Lest we forget, Choudhury’s Sequence was also founded on, and chosen from, an ancient practice. Choudhury may have breathed new life into that practice and introduced it to the modern Western world, but the US Court has made it clear that he does not own the practice (or his Sequence) to the exclusion of everyone else.
Numerous other systems have fallen into this same trap, including: a book-keeping system, the performance of surgery, the recipe or procedure for producing food, and a process of meditation. These are not concrete expressions like literary or artistic works, or even choreographic works or compilations. While each of these systems may have been novel at the time of their creation, they do not represent the “unique clothing of an idea”; rather, their sequences are the idea, or at the very least scène à faire for the idea.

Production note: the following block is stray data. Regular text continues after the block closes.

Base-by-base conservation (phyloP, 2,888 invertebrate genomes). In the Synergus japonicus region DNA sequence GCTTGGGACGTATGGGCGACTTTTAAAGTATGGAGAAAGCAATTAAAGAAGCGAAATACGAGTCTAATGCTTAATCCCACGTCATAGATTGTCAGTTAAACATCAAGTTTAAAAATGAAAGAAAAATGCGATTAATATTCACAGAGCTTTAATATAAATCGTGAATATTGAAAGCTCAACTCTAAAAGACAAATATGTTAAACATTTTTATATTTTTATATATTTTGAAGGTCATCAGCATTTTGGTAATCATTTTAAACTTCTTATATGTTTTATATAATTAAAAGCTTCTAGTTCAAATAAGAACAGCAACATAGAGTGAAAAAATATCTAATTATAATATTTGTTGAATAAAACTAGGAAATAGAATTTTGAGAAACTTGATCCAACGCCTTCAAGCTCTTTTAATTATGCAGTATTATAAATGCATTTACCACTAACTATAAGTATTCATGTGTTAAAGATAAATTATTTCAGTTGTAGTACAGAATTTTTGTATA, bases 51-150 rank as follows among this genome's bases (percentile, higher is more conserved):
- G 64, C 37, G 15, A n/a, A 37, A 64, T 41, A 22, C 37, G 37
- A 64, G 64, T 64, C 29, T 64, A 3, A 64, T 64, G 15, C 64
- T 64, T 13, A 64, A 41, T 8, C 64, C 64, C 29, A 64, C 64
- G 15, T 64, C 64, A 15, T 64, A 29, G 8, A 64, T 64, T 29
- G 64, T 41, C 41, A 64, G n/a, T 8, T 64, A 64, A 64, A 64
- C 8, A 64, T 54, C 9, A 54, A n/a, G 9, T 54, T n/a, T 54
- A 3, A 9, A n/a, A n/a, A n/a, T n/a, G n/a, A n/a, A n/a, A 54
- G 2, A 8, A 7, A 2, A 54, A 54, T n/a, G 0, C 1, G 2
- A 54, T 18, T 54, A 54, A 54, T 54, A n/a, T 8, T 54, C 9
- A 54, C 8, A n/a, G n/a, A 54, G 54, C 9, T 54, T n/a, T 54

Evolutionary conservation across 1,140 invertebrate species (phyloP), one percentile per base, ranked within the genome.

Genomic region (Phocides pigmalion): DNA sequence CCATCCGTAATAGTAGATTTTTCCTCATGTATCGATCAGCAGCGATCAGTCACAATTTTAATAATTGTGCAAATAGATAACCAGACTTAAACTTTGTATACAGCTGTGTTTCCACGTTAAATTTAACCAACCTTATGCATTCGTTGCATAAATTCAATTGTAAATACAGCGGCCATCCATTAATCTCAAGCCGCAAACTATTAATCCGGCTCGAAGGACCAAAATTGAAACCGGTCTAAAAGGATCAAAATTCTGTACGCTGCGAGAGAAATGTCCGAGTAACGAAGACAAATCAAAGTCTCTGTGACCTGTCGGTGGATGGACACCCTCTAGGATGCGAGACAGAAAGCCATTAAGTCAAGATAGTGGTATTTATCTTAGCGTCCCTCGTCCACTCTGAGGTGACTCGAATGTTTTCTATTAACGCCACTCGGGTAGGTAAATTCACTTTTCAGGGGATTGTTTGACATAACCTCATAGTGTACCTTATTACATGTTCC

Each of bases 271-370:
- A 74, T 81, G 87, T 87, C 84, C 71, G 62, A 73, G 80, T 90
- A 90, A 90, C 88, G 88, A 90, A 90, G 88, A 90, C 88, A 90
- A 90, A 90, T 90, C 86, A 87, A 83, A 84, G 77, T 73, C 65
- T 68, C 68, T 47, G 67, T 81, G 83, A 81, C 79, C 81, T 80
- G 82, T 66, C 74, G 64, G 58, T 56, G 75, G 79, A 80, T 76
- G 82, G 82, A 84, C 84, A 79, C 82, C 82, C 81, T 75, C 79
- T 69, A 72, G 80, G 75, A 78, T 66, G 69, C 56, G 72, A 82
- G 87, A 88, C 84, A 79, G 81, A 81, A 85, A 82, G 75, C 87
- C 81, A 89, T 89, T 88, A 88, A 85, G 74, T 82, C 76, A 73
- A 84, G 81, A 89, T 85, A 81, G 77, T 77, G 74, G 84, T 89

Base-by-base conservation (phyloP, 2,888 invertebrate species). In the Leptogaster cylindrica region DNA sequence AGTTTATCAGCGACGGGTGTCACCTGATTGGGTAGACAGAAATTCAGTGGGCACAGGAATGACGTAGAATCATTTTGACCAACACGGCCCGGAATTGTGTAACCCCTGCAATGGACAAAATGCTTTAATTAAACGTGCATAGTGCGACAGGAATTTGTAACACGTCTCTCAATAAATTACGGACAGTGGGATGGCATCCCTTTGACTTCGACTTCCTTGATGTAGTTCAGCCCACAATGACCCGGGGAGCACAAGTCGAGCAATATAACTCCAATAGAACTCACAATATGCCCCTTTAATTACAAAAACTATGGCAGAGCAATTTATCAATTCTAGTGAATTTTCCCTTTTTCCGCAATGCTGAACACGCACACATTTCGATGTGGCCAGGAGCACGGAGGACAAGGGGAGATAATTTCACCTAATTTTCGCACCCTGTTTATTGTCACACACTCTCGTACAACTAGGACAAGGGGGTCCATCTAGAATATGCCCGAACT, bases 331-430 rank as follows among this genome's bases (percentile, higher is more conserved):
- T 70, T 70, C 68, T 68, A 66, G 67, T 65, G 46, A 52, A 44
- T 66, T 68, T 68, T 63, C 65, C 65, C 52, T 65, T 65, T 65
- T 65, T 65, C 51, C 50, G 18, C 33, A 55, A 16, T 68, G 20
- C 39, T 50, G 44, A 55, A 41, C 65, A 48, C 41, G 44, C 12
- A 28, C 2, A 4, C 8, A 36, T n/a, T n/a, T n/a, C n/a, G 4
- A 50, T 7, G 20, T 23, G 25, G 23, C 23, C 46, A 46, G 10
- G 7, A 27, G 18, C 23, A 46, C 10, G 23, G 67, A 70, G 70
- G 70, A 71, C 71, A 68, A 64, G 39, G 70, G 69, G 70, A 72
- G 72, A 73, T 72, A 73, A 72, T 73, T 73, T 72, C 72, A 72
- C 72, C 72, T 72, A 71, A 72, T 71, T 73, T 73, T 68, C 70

One aspect of the decision that is difficult to grapple with is the section on choreographic works, which have been expressly copyrightable in US law since the effective date of the Copyright Act 1976. Movement patterns expressed as choreography may be protected if they meet three criteria:
- The work must be a “choreographic work”, defined by the US Compendium of Copyright Practices as: “the composition and arrangement of dance movements and patterns”. “Dance” in turn is defined as “static and kinetic successions of bodily movement in certain rhythmic and spatial relationships.” While Choudhury’s Sequence would not be colloquially termed a “dance”, it does seem to meet this definition. As a sequence, the 26 steps are not a simple routine or step – like the Waltz step, or a pirouette, which could not be protected by copyright. Choudhury has not sought to protect one “building block” of the Sequence, but the entire combination of 26 steps – a choreography of movements, argued Choudhury.